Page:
“Now,” I said over the third verse of the song, “Brothers and Sisters in Christ, while our fine, fine choir is singing, I need to know I’m not alone — that I’m not the only sinner in this crowd. That I’m not the only one”, I said as I closed my eyes, grimaced, bit my lip, then shook my head before looking back out to the crowd, “who is here to be saved today.” I stuck my hand out, pointed at the crowd, closed my eyes, then stopped it over where our adulterer was standing.
I opened my eyes, looked at him, and said “Brother, I hear Christ speaking to me — Brother, have you been to this church before?” He shook his head. I told him to “get on up here, my brother in Christ”. The pastor slapped his hand on my shoulder, then quietly told me that I was “born for this”. I looked at him, smiled, then looked back to the crowd. The man was a few feet in front of me and the altar now. Amazing grace was dying down, which meant I might lose the crowd.
“Ethel, can you and the boys in the band give us ‘How Great Thou Art?”
She smiled. This much attention was rare for her, I could tell. She liked being a rockstar. While everyone looked at Ethel, I reached into my pocket, and flipped the switch on the voice-recorder I always keep on me (I mean Christ, what PI wouldn’t have that with him?)
Eventually our boy stepped on to the altar. I got right in front of him, and slapped a hand firmly on his shoulder, pulled the microphone in front of my face, and looked at him in the eyes.
“Brother, I feel you’re a sinner brother. Is that right?”
He squeaked that he was and began staring at the ground.
“I was too, brother, I was too. But there’s more for us in this world — and I can feel it right now. Right now, I feel Christ — he’s telling me to save you brother.”
He nodded, then looked up at me, in my eyes. There was fear in them — he doesn’t know how I know all this, now that I think about out. God, this might be the first real religious experience this fool has had.
“Brother, I can feel it — before you’re saved, you need to be honest — with me, with the whole flock — have you been out there, boozing?” I said as I shook my head.
“And have you been lying, brother?”
“And has this lying been to a woman, my brother — your wife?”
He froze up. His jaw was hanging open; his eyes were wider than I could ever imagine… I’ve never seen a man look like this before. Poor soul really thought he was communing with God himself… but not in a happy, Jesus-y way. We were in the Old Testament right now. This was vengeance: rough justice. This man was seeing himself being fed to the Whale after avoiding Nineveh. The lots had been cast; he was over the side of the ship. Hell, he wasn’t even looking at me: he was looking into me, past me.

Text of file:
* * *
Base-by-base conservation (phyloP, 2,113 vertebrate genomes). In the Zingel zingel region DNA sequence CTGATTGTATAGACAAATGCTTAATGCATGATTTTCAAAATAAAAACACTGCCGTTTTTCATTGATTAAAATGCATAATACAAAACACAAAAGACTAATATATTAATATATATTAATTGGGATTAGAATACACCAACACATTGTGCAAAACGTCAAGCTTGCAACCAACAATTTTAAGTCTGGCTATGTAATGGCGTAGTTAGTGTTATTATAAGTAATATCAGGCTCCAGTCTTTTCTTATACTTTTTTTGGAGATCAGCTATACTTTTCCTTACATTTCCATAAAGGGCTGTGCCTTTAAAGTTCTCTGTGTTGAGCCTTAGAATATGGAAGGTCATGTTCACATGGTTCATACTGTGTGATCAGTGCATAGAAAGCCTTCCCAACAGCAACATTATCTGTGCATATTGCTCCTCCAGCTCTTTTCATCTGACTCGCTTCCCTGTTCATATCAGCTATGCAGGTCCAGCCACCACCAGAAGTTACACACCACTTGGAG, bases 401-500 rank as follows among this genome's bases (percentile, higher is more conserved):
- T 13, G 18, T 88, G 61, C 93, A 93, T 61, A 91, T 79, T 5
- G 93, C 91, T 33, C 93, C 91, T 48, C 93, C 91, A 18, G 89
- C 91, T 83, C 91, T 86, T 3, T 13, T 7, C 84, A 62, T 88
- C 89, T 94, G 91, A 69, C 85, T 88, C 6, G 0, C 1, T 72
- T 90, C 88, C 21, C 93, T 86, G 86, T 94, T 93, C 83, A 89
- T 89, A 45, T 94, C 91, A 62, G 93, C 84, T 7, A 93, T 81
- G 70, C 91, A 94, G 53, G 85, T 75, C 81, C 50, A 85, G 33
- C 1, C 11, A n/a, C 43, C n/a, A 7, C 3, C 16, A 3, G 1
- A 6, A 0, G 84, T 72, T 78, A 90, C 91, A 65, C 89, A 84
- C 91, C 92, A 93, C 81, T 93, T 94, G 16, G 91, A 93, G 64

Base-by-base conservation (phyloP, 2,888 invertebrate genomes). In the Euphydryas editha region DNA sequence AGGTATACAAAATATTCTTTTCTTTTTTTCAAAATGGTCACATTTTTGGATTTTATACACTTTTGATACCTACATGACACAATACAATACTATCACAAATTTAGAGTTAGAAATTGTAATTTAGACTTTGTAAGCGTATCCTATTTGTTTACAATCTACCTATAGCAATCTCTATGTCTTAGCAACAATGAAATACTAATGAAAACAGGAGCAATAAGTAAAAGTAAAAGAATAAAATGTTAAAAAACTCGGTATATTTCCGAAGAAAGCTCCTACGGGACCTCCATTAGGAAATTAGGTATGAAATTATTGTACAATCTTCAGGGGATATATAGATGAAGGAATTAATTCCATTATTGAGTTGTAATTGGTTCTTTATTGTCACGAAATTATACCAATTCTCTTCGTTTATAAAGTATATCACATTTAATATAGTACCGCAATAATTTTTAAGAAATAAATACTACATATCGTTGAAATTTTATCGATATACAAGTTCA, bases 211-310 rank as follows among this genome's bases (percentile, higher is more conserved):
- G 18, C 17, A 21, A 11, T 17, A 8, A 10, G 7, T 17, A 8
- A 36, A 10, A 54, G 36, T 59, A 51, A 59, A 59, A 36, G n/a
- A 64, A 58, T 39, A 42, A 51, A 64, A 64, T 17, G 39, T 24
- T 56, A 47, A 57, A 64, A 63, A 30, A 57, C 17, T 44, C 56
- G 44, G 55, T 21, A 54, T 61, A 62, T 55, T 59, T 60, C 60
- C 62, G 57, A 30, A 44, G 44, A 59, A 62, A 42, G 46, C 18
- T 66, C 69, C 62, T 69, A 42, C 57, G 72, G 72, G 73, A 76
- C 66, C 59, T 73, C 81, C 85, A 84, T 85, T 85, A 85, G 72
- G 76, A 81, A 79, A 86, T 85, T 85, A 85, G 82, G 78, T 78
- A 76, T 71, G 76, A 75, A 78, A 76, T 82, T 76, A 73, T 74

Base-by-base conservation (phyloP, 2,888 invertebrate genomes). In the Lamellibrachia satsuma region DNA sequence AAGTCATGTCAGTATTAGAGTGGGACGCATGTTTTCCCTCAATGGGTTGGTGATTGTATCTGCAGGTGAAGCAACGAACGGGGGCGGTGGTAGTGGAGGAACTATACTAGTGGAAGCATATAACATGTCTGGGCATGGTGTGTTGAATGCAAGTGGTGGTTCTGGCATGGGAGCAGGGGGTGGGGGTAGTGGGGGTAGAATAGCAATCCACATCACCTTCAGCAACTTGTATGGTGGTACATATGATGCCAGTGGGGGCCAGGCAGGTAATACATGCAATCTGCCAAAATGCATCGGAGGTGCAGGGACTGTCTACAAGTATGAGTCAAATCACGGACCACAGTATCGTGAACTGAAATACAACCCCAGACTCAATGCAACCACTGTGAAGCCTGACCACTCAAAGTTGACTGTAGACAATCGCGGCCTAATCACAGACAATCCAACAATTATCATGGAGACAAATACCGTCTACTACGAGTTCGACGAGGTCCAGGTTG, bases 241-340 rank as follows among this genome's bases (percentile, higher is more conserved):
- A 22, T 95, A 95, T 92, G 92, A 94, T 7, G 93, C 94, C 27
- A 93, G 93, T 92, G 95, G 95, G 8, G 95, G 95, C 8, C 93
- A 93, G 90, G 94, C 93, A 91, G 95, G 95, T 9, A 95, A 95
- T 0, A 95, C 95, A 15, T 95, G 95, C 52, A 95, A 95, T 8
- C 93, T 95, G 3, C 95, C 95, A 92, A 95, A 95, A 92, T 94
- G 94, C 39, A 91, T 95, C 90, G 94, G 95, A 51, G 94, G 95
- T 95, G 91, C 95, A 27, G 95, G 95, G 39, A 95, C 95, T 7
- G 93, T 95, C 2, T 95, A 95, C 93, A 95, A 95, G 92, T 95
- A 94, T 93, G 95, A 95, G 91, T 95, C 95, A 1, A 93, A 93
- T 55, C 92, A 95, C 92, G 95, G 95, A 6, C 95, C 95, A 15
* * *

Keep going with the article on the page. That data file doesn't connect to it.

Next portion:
I earnestly imagine that this is how Ezekiel looked at the sky when he saw the crystal-wheel-turning-within-a-wheel that was covered with human eyes. And how embarrassing for this dolt that all of this was happening during, what, at best, could be called “a set-up”. Poor fool.
He said, yes, then I asked if there were other women. He said yes. Then I said, “But Brother, that doesn’t matter now. Today’s the first day of a new day — of a new life — with Christ, brother. Christ. Because, I feel like — right now, brother — you’re saved. Are you saved brother?”
A sheepish yes. Pathetic.
“I need you to say it Brother — ARE YOU SAVED?”
A louder yes. Good, Close.
“ONE MORE TIME BROTHER — ” I shoved the microphone in his face, then gestured at the crowd “TELL ALL OF US: ARE YOU, SAVED AMEN?”
He bellowed a yes and an amen in to the mic. The crowd went wild; Ethel started playing Amazing Grace again (good on her), the pastor was clapping and looking at the sky. I handed the mic back to him, then slid up next to my target. I gave him a hug. He held me tight, then I whispered “got you, you stupid, dumb son of a bitch” into his ear. The man pulled back quickly. I locked eyes with him — his whole face was caught between confusion, disappointment, and fear — pointed a finger-gun at him, wiped the sweat off my brow, and walked off the stage. Sometimes you gotta work for that bonus, I guess.